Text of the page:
By Kimball Cartwright, Director of Development
“After air and water, our relationship with food is the most important relationship on this planet.” – Bill Duesing, Old Solar Farm
Connecticut farmers, like you, are busy. From cultivating good soil to extending the harvest season, to maintaining farm tools and equipment, it is amazing they find the time to set up financial records, learn the advantages and disadvantages of different marketing channels, or develop water management systems. Where do farmers themselves find a place to connect? Find time to learn from and teach each other?
Common Ground is one such place (a place made possible in turn by its supporters)! Last summer, Jiff Martin, of UConn Extension, tackled the idea of developing a series of trainings around the State with multiple partners, that would offer opportunities to learn from the best. She was successful. Whether new or experienced, someone who owns their own land or a farmer working on someone else’s property – the series offers something for everyone. For many farmers, the series offers quite a few things for everybody.
If you are a farmer, you may want to skip the rest of the blog post and get to the listing of the remaining trainings – the current cycle only goes through March. They take place in different parts of the State, and you can find both the schedule and links to course descriptions here: https://newfarms.extension.uconn.edu/solidground/
At the end of January, Common Ground hosted an advanced training on planning and growing cover crops. Eero Ruuttila, the R&D Station Operations Manager in Albion, ME, talked about the importance of soil preservation and regeneration. Eero started the workshop with a quote:
“In the dark of the moon, in flying snow, in the dead of winter, war spreading, families dying, the world in danger, I walk the rocky hillside, sowing clover.” – Wendell Berry
Few other quotes illustrate the importance of good soil, and the tremendous value of clover as a cover crop. Wendell Berry’s quote resonated for many – there are a lot of young farmers interested in getting into farming because, as Bill Duesing put it: “it’s one of the few things that is an unquestioned good.” There were other quotable moments too!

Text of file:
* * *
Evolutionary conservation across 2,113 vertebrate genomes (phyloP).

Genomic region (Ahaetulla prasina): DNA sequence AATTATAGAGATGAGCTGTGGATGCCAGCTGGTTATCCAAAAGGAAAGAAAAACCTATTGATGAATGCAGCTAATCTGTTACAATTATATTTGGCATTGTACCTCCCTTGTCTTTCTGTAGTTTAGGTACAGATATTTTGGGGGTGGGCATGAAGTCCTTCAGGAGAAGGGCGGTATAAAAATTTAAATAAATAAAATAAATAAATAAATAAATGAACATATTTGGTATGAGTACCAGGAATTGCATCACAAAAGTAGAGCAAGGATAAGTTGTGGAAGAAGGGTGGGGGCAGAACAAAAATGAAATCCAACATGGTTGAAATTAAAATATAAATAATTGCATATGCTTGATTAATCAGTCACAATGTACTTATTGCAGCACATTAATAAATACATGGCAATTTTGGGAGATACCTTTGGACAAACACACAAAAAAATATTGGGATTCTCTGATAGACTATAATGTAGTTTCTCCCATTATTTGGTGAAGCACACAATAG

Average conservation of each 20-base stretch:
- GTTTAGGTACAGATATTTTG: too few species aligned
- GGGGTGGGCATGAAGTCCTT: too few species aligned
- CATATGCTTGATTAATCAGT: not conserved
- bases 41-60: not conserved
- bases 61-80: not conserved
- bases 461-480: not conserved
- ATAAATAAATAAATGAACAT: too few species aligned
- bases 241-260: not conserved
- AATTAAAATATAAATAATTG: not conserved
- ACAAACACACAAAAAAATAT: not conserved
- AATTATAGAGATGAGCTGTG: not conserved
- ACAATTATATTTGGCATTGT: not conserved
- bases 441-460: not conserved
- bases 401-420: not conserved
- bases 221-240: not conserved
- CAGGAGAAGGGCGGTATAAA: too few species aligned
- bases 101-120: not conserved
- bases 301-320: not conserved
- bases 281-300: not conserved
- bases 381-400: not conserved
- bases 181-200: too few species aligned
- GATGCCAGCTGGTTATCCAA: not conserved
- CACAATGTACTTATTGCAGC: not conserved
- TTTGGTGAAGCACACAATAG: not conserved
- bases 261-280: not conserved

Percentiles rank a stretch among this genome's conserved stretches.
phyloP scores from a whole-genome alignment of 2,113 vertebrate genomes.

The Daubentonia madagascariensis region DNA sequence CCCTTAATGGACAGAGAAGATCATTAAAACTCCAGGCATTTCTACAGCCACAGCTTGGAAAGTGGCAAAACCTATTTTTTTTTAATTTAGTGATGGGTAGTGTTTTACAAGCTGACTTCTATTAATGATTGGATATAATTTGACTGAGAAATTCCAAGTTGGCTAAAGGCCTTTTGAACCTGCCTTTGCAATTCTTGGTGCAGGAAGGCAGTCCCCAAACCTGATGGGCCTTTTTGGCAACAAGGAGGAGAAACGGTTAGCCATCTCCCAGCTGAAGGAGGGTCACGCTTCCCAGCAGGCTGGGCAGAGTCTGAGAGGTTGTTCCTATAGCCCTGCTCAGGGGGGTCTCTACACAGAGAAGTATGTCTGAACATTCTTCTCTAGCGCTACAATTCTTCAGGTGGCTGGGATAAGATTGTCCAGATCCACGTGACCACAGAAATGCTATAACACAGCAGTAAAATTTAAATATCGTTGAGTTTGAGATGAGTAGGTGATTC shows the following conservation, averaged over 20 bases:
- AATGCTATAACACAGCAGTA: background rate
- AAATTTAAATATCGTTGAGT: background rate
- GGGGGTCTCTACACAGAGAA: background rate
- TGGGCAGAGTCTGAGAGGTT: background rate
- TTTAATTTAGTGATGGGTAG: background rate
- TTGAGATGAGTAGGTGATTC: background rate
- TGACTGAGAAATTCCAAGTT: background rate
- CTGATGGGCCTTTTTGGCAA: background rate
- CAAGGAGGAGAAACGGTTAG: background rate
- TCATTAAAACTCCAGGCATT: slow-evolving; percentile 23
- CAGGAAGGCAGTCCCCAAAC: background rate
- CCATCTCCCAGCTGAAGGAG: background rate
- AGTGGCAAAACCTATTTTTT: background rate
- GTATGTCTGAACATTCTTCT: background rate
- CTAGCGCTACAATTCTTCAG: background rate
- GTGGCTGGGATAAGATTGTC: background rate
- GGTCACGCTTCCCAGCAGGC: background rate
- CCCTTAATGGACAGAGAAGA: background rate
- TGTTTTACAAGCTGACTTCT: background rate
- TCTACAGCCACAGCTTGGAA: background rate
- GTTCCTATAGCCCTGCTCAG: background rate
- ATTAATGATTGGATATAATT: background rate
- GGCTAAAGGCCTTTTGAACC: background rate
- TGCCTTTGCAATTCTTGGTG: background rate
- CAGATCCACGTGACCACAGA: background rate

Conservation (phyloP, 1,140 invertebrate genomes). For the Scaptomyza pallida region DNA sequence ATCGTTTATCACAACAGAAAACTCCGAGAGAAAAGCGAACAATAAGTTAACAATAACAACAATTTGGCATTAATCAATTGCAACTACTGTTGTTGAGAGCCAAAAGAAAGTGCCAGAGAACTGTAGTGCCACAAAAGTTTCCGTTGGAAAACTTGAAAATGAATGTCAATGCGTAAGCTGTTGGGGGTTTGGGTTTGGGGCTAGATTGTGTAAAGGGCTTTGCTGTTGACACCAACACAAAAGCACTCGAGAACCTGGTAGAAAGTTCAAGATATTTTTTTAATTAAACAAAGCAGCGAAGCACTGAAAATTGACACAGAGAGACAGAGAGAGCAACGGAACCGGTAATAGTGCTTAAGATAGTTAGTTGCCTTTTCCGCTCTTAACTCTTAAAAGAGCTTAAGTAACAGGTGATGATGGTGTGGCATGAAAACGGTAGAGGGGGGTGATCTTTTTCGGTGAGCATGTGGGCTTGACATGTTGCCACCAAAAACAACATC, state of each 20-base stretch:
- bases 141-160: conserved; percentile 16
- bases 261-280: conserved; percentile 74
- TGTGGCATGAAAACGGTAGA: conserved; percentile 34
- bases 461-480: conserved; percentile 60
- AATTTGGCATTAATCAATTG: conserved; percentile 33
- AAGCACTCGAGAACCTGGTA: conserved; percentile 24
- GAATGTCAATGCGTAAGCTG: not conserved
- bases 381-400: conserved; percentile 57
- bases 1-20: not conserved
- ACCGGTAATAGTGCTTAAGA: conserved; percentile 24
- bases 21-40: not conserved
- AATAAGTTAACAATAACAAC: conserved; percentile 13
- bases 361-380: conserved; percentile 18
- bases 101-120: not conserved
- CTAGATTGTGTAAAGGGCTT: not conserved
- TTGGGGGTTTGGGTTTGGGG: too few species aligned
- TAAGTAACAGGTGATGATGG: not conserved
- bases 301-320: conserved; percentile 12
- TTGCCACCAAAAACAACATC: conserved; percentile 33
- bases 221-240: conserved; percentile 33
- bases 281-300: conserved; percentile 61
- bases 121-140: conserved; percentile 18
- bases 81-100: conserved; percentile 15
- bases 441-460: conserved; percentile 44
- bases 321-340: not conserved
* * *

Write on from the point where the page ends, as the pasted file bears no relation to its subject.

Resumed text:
If we’re going to live on this planet, and if we’re going to be healthy, we need healthy food. One of the most complex things we do is grow food, especially with the variability of climate, soil, and plants.” – Bill Duesing.
“I enjoyed hearing how Eero planned out sequences for certain crops before and after certain plantings.” – Diane Litwin, Farm Manager, Common Ground.
The last scheduled workshop at Common Ground this spring is Tuesday, February 20th, on Growing in High, Low and Movable Tunnels, led by Steve Munno, farmer at Massaro Farm in Woodbridge. Thanks again to UConn’s coordination skills, the expertise of local farmers, the generosity of our supporters, and some help from the USDA!
What are the classes you’d like to see offered at Common Ground’s farm? (You can comment below or email me at email@example.com)
Kimball Cartwright, thank you ever so for you post.Much thanks again.
Yes, I”m just reading “Grass-Fed Nation: Getting Back the Food We Deserve by Graham Harvey from the Sustainable Food Trust. He says that over 100 years ago farmers in Britain learned that rotating crops then animals on the same land magically improved the soil. It”s the so-called “Green Revolution in the mid-20th Century that started pushing artificial fertilisers, pesticides, etc. onto farmers that messed everything up. That”s when we unlearned it as a soceity.